Their work appears in the journal Nature Genetics.
Sjögren's syndrome is an autoimmune disease in which the immune system becomes confused and turns against the body's moisture-producing glands, damaging the ability to produce saliva or tears. Common symptoms include dry eyes and dry mouth, but the disease can also affect other organs and cause a variety of additional symptoms including severe fatigue, arthritis and memory problems.
The Sjögren's Syndrome Foundation estimates as many as 4 million Americans have the disease. Despite outnumbering patients with lupus, multiple sclerosis and other more commonly recognized autoimmune diseases, research into Sjögren's has been slow, said OMRF scientist Kathy Sivils, Ph.D.
"One problem has always been identifying true Sjögren's patients and collecting enough samples, partly because there's still disagreement on the criteria for the disease and clinical testing is not easy," she said. "So much work goes into classifying patients that it makes building collections of samples more difficult."
This research required Sjögren's researchers from around the world putting together about 2,000 patient samples, which were tested against more than 7,000 healthy controls.
The results were exactly what the researchers were hoping to see. In addition to the previously known HLA gene related to the disease, the group was able to identify six new Sjögren's genes and begin working to understand their functions.
"This is a first step," said OMRF scientist Christopher Lessard, Ph.D., lead author of the paper. "Now that we've identified these genes, we can dig down and start to understand how these genetic variants alter normal functions of the immune system."
So far, the international team of researchers led by Sivils, called the Sjögren's Genetics Network, or SGENE, has found these disease-related genes:
IRF5 and STAT4 which are "master regulators" that activate cells during an immune response
CXCR5 directs traffic for lymphocytes and may help explain why immune cells target moisture-producing glands.
TNIP1 is a binding partner with another autoimmune disease-related gene, TNFAIP3, which "cuts the brakes" on the immune system.
IL12A is one subunit of a protein that acts as a messenger between cells and modulates immune responses.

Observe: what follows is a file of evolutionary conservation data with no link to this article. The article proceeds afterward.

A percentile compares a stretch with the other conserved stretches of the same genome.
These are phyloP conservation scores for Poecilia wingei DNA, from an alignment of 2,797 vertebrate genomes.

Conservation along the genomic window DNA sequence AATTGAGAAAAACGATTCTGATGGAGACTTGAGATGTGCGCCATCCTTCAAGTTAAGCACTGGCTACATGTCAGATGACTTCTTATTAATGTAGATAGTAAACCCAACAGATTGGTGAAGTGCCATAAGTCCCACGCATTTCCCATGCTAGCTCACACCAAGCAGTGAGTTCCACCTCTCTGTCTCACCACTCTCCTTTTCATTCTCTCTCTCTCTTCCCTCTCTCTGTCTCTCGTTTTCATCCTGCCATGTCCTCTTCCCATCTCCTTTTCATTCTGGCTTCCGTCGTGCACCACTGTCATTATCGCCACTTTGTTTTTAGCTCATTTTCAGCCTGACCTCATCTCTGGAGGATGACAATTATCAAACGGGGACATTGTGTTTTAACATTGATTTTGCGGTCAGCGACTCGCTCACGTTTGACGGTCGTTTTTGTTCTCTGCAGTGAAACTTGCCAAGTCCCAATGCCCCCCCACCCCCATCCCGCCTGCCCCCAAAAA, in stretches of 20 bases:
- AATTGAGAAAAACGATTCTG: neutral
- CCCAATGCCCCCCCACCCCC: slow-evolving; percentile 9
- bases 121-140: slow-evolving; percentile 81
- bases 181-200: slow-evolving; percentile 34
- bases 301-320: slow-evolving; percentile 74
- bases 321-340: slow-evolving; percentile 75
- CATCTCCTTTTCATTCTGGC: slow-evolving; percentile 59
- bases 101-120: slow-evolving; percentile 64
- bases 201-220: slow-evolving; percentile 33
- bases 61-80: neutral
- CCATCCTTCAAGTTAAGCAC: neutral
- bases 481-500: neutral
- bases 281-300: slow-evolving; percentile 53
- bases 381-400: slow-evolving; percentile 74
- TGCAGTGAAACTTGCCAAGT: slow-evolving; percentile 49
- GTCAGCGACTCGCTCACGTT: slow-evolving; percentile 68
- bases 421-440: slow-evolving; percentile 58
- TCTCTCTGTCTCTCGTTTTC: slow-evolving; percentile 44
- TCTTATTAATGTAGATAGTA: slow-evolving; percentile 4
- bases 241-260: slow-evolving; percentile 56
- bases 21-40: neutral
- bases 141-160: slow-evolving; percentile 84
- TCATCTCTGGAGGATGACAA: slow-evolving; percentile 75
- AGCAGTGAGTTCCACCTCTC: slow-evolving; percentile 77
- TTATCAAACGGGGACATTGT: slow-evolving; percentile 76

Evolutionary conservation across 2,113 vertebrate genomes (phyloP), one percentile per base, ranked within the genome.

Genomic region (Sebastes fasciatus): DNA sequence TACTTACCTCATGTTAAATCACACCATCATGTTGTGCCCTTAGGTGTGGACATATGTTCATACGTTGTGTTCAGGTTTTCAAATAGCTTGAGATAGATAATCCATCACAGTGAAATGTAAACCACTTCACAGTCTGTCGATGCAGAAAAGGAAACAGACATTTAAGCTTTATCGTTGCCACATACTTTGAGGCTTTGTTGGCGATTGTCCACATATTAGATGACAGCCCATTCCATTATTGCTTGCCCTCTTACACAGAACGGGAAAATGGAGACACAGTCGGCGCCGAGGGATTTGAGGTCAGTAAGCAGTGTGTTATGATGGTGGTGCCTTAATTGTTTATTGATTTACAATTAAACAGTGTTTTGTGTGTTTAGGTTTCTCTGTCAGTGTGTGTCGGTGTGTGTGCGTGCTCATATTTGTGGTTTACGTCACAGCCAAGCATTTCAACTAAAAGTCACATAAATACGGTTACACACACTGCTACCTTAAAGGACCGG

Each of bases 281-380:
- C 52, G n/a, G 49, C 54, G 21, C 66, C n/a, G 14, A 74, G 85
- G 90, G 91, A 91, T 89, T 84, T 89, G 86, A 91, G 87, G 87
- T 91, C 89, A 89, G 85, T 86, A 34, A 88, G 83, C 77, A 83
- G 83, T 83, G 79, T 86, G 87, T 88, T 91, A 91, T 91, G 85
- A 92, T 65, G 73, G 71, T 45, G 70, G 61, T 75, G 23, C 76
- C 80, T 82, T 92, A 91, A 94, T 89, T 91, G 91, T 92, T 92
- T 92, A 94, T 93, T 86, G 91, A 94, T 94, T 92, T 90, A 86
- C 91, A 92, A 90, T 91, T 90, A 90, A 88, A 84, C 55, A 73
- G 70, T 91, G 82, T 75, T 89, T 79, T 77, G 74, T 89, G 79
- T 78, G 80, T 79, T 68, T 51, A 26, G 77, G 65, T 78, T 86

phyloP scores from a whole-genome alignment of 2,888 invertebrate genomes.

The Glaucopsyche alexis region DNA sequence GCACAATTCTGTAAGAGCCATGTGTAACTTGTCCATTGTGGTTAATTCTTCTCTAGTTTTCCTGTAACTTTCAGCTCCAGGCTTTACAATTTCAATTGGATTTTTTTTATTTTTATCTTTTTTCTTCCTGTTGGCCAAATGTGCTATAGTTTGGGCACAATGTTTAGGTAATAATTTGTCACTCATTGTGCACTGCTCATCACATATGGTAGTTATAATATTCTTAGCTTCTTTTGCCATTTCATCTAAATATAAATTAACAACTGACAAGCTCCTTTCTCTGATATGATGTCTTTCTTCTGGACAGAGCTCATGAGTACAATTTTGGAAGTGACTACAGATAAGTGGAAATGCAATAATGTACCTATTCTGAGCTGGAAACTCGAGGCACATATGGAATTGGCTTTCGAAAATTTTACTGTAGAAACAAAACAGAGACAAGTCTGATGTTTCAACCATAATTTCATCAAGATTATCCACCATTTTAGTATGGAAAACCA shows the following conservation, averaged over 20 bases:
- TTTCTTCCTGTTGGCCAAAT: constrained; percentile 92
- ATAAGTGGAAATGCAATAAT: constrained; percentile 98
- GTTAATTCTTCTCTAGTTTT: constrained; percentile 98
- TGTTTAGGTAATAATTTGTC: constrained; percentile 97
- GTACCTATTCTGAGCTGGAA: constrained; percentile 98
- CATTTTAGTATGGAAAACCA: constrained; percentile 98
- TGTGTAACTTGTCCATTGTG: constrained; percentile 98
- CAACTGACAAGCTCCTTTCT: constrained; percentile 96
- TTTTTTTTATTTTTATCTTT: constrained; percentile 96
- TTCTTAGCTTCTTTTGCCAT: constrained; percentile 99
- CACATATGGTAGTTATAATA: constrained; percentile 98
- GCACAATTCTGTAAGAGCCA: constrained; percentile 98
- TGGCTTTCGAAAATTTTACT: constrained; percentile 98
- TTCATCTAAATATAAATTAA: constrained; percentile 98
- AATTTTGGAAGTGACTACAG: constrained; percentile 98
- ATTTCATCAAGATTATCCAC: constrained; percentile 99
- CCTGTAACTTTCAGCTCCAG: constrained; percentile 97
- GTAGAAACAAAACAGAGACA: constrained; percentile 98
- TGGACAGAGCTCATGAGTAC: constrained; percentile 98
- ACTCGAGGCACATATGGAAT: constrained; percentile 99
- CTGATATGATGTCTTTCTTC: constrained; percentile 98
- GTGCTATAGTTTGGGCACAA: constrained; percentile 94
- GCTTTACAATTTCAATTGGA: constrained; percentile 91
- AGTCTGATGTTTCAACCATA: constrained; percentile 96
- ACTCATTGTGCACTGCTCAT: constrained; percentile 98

BLK is a B-cell gene which might account for increased numbers of antibodies.
Currently, the only treatment for Sjögren's syndrome is to target symptoms. Patients with chronic dry mouth use artificial saliva to chew and swallow. Dry eyes, which sometimes are difficult to open or blink, require artificial tears to function.
"I know it's a long ways off, but I hope these discoveries will open the door for researchers to find therapeutics that work at the genetic level to stop the disease," she said.
Researchers from across the U.S. and from France, the United Kingdom, Germany, Colombia, Australia, Norway and Sweden contributed to the research. OMRF scientists involved in the paper include Darise Farris, Ph.D., Patrick Gaffney, M.D., Judith James, M.D., Ph.D., Courtney Montgomery, Ph.D., Robert Scofield, M.D., and Jonathan Wren, Ph.D.
Funding for the project was provided by grants No. P50 AR0608040 from the National Institute of Arthritis and Musculoskeletal and Skin Diseases, 5R01 DE015223, 1R01 DE018209-02 and 5R01 DE018209 from the National Institute of Dental and Craniofacial Research, 5U19 AI082714 from the National Institute of Allergy and Infectious Diseases, part of the National Institutes of Health, and Sjögren's Syndrome Foundation.
Photos of Drs. Sivils and Lessard are available for download here: http://www.omrf.org/newsgallery/sjogrensgenes
OMRF is an independent, nonprofit biomedical research institute dedicated to understanding and developing more effective treatments for human diseases. Its scientists focus on such critical research areas as cancer, Sjögren's syndrome, lupus and cardiovascular disease.
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